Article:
Meet the Team – Texas A&M University
By Benjamin McKnight III, NSWCCD Public Affairs
| June 27, 2019
Members of Texas A&M University’s submarine team work on 12th Manatee after completing their wet test on day one of the 15th International Human-Powered Submarine Races at Naval Surface Warfare Center, Carderock Division. This biennial science, technology, engineering and math (STEM) event takes place in the 3,200-foot David Taylor Model Basin in West Bethesda, Md., June 24-28, 2019 and provides an avenue for high school and college teams to tackle the difficult challenges of submarine design, construction and operation. (U.S. Navy photo by Benjamin McKnight/Released) (Photo by Brandon McKnight/RELEASED)
WEST BETHESDA, Maryland -- Nearly 100 years ago, the story of the Texas A&M University’s “12th Man” was born. The long-respected tradition for college sports fans across the nation is a way of life in College Station, Texas, that has made its way to Naval Surface Warfare Center, Carderock Division in West Bethesda, Maryland.
Texas A&M returns to Carderock for the 15th International Human-Powered Submarine Races with 12th Manatee, a nautical ode to the school’s fandom. The Aggies are one of many teams in the competition who have been participating since its origins in the 1990’s. This year’s squad has a wide range of experience from first-timers and ISR veterans, all contributing to their uniquely designed two-person submarine.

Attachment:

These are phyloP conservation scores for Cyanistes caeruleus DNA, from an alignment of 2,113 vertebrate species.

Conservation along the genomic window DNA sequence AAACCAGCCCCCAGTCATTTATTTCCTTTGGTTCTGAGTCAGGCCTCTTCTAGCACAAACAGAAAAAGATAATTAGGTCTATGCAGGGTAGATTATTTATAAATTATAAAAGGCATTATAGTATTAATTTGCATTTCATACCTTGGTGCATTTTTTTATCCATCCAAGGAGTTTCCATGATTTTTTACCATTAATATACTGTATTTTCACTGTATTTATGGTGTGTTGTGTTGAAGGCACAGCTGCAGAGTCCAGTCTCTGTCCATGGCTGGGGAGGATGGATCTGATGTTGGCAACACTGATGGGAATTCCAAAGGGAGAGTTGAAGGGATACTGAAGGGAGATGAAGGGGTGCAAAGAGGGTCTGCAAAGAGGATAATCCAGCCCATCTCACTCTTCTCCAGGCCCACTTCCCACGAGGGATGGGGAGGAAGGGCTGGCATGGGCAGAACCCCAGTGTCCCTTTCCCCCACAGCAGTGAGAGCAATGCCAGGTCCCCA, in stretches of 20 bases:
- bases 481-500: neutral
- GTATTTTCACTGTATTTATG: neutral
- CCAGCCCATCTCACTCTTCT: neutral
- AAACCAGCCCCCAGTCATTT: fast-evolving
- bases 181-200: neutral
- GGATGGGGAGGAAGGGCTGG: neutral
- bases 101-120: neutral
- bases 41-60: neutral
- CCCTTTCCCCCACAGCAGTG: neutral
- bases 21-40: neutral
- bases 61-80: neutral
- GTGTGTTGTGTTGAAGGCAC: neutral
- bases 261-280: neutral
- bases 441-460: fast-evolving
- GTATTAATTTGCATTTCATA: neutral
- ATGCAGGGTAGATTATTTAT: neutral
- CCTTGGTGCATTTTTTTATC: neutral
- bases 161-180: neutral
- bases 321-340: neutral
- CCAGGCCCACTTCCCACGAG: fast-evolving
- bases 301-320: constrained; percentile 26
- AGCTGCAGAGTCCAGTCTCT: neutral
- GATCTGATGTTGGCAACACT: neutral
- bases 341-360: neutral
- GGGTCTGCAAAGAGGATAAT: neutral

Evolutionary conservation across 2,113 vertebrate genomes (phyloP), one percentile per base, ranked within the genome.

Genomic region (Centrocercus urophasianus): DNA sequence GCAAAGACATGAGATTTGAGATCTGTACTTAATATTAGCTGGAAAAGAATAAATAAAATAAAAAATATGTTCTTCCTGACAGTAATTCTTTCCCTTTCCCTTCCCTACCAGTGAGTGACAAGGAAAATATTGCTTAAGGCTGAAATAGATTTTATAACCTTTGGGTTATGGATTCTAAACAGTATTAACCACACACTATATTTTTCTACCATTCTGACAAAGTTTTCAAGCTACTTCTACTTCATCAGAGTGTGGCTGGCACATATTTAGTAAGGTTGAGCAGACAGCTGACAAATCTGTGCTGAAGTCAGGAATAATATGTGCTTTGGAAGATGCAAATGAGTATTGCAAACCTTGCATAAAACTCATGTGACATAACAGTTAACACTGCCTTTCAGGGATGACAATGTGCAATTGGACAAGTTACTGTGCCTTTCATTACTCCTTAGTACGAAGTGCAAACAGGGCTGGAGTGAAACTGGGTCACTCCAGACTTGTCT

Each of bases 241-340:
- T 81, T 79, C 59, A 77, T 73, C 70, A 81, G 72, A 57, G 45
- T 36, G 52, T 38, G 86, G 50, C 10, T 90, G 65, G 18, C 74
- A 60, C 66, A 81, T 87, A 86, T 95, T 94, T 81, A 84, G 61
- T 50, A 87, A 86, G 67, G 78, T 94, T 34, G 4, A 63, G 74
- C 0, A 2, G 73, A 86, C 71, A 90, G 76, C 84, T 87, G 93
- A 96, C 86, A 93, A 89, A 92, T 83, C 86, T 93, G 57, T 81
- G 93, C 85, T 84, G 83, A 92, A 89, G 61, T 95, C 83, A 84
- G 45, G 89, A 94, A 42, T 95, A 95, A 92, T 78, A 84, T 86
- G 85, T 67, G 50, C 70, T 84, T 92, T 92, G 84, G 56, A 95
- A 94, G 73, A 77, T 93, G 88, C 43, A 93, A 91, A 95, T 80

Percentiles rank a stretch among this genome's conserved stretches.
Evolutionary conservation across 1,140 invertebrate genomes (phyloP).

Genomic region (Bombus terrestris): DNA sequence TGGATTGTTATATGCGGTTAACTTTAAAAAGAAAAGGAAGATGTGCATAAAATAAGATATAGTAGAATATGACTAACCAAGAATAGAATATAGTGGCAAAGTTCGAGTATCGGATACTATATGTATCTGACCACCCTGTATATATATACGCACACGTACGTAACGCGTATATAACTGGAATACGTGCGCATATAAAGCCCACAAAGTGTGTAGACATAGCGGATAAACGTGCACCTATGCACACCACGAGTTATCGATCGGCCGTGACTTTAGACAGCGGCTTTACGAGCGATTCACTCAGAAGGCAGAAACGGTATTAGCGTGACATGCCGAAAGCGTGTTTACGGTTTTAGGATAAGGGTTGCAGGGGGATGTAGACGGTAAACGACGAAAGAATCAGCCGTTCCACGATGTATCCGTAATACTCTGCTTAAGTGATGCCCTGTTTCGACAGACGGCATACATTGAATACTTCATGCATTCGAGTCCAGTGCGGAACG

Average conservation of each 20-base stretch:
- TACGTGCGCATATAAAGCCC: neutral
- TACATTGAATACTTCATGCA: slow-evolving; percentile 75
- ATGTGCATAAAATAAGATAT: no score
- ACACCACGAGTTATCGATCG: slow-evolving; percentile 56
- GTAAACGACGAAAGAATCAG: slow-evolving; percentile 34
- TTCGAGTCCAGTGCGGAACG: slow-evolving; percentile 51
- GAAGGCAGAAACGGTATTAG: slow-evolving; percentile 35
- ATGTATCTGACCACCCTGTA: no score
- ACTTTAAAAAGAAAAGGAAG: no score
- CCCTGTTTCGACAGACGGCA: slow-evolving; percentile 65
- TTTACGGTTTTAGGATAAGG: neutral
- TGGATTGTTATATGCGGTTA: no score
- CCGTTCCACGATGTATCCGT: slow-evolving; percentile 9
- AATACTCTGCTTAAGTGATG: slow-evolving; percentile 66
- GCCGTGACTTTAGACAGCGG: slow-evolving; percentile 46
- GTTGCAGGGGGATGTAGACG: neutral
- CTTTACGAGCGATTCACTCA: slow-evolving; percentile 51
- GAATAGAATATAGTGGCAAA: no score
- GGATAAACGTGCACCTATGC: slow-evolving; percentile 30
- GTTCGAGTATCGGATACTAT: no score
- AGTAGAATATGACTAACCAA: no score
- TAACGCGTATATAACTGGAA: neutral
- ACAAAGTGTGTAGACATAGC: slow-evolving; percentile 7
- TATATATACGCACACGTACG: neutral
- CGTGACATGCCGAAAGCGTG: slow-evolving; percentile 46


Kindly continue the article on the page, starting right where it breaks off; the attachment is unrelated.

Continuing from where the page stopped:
“One of our main challenges was since it is a two-person submarine, we have two people peddling and two sets of propellers going opposite of each other,” said team member Mitchell Disbrow, a first time competitor.
According to his teammate Peter Blank, a returning participant to the competition, their group began their work with a design given to them from a class of students about a decade ago. They ran into issues early in their three-year process with 12th Manatee, but the timing couldn’t have been any better for the Aggies, who are the only team this year with a two-person submarine.
“It gave us a chance to start from scratch and rework the whole thing so that we could have a much more simple and manageable system that worked,” Blank said.
“It’s completely redone from the inside. The only thing that’s similar is the hull,” said Daniel Toerner, who is also competing for the first time after coming to watch his sister participate in previous years.
The team hopes to reverse course from their last trip to Carderock, where Blank said they spent a considerable amount of time working on the submarine during the competition.
“Right now, our biggest goal is finishing a race and progressing to see how fast we can get it from there,” Blank said.
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